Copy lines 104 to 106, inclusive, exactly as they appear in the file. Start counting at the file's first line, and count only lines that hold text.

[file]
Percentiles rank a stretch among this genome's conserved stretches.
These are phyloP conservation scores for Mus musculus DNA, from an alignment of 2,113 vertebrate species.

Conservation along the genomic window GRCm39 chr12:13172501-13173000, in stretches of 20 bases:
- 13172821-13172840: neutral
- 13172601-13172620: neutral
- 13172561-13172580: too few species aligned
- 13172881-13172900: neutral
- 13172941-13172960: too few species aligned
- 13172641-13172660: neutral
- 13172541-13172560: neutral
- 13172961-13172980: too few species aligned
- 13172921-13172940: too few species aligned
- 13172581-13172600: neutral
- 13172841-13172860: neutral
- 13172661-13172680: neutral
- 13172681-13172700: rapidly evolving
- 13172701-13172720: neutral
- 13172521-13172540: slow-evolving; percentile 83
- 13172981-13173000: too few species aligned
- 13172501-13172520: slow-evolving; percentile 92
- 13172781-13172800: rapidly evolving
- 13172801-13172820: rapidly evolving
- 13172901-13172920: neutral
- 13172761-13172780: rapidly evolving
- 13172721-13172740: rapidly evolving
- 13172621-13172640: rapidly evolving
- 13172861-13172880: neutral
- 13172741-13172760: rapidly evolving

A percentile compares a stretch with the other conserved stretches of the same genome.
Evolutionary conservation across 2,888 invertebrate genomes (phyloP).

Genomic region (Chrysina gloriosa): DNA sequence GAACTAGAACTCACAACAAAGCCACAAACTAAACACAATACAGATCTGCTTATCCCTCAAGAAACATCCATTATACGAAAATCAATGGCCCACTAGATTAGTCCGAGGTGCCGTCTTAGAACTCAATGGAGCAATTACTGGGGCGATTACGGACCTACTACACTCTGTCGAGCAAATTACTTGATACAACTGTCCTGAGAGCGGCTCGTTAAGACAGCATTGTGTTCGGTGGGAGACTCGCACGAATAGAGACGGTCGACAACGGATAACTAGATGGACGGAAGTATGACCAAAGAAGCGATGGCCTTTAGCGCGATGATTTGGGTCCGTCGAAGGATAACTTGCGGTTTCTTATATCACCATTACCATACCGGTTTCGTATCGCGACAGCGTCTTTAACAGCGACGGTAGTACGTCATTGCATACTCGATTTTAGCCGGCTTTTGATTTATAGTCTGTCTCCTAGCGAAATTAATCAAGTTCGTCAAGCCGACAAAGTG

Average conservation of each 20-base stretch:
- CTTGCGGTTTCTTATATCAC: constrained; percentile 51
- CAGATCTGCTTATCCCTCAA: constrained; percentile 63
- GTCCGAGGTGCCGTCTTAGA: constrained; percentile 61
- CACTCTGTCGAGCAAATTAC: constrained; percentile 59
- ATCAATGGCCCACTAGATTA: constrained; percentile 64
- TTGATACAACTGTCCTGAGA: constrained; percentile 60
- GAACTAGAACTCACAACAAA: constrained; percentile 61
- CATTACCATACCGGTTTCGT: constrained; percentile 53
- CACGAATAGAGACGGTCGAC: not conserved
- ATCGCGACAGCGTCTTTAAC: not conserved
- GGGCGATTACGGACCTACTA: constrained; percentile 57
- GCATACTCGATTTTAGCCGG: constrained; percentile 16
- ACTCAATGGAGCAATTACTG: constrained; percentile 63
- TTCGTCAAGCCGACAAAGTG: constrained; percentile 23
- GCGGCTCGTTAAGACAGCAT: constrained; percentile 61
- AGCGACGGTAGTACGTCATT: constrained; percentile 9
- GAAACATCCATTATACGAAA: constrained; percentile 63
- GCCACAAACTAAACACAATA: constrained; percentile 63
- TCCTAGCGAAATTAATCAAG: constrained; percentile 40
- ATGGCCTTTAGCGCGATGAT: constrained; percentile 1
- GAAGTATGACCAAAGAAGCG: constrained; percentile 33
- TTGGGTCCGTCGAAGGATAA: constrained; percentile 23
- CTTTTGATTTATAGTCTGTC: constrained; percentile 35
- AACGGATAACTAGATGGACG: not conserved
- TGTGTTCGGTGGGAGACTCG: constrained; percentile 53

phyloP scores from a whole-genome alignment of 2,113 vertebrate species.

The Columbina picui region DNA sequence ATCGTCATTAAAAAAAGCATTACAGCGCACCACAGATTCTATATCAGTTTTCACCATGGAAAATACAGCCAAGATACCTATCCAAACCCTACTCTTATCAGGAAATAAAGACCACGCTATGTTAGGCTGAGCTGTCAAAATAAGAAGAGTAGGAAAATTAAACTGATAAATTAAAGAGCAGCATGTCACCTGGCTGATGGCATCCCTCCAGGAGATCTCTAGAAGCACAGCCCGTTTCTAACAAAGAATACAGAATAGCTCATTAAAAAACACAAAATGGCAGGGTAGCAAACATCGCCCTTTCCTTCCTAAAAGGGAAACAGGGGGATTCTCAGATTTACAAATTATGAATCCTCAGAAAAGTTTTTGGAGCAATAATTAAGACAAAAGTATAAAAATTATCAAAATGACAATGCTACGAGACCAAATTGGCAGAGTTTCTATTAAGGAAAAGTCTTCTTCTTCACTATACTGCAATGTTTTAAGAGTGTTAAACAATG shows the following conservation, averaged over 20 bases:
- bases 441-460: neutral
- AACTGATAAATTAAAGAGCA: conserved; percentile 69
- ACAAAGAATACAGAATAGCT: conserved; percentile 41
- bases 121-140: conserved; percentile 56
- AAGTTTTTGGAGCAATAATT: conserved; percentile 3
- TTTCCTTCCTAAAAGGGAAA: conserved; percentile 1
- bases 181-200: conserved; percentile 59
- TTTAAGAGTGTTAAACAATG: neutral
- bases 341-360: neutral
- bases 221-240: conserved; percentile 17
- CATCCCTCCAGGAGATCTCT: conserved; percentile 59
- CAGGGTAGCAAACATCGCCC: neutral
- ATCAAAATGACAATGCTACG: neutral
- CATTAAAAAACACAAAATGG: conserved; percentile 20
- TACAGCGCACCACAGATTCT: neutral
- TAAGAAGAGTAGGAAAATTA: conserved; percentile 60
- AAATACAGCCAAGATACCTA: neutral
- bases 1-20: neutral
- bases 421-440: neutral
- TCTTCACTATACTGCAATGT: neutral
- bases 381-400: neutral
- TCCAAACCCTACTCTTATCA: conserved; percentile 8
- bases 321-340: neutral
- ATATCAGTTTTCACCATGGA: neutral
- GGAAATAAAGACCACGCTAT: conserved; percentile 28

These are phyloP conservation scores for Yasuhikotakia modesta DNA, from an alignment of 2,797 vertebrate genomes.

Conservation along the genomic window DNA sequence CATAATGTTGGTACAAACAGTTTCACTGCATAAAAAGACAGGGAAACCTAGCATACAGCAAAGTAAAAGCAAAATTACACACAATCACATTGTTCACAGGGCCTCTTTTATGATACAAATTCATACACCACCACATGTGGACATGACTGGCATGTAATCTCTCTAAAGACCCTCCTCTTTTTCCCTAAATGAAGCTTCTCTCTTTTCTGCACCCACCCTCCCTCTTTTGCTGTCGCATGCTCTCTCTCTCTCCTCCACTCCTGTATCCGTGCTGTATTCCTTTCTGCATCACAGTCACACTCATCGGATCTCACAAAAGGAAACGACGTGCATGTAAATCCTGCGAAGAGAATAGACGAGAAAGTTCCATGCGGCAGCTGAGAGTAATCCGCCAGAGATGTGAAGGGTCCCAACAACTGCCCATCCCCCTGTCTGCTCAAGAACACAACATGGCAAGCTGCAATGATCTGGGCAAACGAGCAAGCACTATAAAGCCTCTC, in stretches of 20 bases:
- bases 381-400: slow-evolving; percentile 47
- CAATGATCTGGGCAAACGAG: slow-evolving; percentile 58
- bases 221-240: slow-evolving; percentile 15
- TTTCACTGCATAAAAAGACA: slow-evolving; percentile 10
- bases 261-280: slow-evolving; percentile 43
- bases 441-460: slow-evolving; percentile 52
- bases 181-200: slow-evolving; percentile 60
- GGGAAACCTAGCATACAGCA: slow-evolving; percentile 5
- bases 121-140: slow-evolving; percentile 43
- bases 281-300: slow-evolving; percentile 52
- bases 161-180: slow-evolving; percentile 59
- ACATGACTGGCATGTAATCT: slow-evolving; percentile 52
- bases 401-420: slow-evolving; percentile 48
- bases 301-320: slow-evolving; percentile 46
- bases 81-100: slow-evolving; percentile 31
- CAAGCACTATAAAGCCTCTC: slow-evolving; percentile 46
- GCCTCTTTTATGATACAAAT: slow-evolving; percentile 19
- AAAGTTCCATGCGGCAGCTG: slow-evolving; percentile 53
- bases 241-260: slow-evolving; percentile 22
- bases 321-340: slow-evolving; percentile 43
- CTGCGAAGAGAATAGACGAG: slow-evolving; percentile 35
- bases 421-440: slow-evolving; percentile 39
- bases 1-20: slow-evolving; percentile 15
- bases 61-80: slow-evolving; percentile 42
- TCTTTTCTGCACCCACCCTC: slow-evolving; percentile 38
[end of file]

- AAAGTTCCATGCGGCAGCTG: slow-evolving; percentile 53
- bases 241-260: slow-evolving; percentile 22
- bases 321-340: slow-evolving; percentile 43